On Monday, US President Donald Trump proposed set import taxes on $2.4bn worth of French goods in response to France’s digital tax that’s impacting US tech giants.
France’s Finance Minister Bruno Le Maire criticised the US government’s threats to impose tariffs telling a French radio station that the EU would be ready to issue a strong response and called them "unacceptable."
"This is not the behaviour we expect from the United States vis-a-vis one of its principal allies, France, and, in a general manner, Europe," Le Maire noted.
Trump said that he won’t let people take advantage of American companies.
"If anyone is going to take advantage of American companies, it's going to be us. It's not going to be France," the US president said while attending the NATO leaders summit in London.
But later that day Trump played down his own threats.
"We do a lot of trade with France and we have a minor dispute. I think we'll probably be able to work it out," Trump told reporters after talks with French President Emmanuel Macron at the NATO gathering. "I am sure within a short period of time things will be looking very rosy, we hope. That’s usually the case between the two of us, we get it worked out."
Trump has earlier criticised France for unfairly targeting US companies such as Google, Amazon, Facebook and Apple after France in July introduced an annual 3 per cent levy on companies with more than €750 million in revenue globally and more than €25 million in revenue in France.
Thomas Prusa, Professor of Economics at Rutgers University, believes that it’s usually hard to predict whether Trump will follow through with his tariff policies, but when it comes to France it is likely just tough talk:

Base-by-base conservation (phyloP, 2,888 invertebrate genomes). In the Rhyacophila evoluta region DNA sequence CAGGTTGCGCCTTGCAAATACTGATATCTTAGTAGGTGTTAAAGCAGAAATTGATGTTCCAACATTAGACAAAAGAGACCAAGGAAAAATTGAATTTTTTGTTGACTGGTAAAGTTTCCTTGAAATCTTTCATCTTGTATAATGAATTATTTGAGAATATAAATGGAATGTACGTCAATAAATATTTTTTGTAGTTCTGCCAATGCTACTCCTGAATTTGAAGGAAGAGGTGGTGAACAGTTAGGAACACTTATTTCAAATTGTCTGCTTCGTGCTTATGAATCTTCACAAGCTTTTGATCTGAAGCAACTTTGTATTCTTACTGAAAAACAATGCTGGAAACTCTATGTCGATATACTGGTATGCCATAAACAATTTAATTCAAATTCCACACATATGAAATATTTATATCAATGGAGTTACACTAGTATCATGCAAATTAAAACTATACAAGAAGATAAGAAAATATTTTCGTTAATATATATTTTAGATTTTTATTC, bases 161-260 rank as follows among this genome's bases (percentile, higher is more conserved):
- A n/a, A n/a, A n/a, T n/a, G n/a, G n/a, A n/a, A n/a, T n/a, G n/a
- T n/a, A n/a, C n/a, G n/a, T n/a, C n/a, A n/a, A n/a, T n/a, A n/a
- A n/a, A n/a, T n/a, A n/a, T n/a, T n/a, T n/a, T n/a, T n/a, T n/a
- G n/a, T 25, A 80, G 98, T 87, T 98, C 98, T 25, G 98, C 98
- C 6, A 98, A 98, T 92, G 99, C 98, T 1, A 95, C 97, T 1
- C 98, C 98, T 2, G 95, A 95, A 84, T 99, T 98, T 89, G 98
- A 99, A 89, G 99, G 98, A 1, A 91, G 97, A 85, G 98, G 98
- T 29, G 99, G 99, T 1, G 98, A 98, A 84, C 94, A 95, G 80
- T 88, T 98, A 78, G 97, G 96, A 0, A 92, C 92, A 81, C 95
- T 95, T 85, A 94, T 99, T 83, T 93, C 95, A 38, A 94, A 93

"With respect to the threatened 100% tax on French wine, I think it is more likely bluster than a policy that will be implemented. Will he really tax his rich Mar-a-Lago buddies? Doubtful," the professor said.
The expert also said that Trump’s tariff policy is ineffective.
"Trump’s willingness to bend trade rules to satisfy his domestic political agenda is unprecedented in modern times. Ample evidence now exists that Trump’s tariffs are not being paid by foreign suppliers but by American taxpayers. His tariff policy is the equivalent of billions of dollar of new taxes on Main Street Americans. And what have these taxes produced? Nothing. Trump’s trade policy will go down in the history books as one of the great examples of policymakers failing to understand basic economics," Prusa said.
Daniel Ives, managing director of equity research at Wedbush Securities in New York, says that tariffs will primarily hurt US consumers.
"This is another escalating tariff battle as the French digital tax continues to be a head-scratcher in the eyes of the Valley and from the Trump administration. This is a major shot across the bow as the French digital tax situation has not been altered and the US will retaliate accordingly. Unfortunately, it’s the consumers that lose in the US given the increased expense for cheese, champagne and other French items," he explained.
The views and opinions expressed in the article do not necessarily reflect those of Sputnik.